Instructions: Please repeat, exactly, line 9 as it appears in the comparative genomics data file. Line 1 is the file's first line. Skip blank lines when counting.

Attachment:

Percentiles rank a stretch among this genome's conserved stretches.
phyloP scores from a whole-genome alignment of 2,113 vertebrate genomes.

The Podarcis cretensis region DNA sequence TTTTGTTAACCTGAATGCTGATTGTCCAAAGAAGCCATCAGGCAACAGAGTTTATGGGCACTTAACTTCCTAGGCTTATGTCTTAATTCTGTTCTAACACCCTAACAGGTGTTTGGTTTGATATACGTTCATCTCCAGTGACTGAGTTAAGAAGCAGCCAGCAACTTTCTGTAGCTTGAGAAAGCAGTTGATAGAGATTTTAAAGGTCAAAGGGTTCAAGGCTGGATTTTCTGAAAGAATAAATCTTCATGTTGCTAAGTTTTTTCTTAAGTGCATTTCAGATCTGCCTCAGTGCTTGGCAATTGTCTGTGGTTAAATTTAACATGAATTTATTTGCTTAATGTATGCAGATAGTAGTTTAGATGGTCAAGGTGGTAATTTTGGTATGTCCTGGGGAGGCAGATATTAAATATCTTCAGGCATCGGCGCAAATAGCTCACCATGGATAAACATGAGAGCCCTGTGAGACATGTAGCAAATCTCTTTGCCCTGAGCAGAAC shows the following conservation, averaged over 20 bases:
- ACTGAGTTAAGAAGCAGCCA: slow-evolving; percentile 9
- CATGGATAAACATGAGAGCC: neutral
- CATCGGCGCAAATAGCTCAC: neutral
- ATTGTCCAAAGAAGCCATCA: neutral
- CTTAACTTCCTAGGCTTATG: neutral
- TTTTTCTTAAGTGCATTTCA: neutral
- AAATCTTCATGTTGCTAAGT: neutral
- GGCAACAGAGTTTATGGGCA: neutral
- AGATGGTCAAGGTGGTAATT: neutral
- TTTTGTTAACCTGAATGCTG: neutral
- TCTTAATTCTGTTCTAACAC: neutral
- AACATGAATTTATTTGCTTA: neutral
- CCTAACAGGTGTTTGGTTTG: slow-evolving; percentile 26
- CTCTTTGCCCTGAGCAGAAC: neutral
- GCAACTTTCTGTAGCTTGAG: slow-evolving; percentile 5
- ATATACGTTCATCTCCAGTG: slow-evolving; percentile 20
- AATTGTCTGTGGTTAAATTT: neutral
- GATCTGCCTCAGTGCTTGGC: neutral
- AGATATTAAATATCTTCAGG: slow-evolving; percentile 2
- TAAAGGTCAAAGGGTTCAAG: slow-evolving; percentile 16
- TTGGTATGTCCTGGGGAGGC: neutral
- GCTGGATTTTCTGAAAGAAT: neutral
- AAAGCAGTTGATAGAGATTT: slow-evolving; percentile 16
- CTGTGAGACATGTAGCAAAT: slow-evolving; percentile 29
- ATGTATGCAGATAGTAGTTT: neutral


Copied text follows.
- TTTTTCTTAAGTGCATTTCA: neutral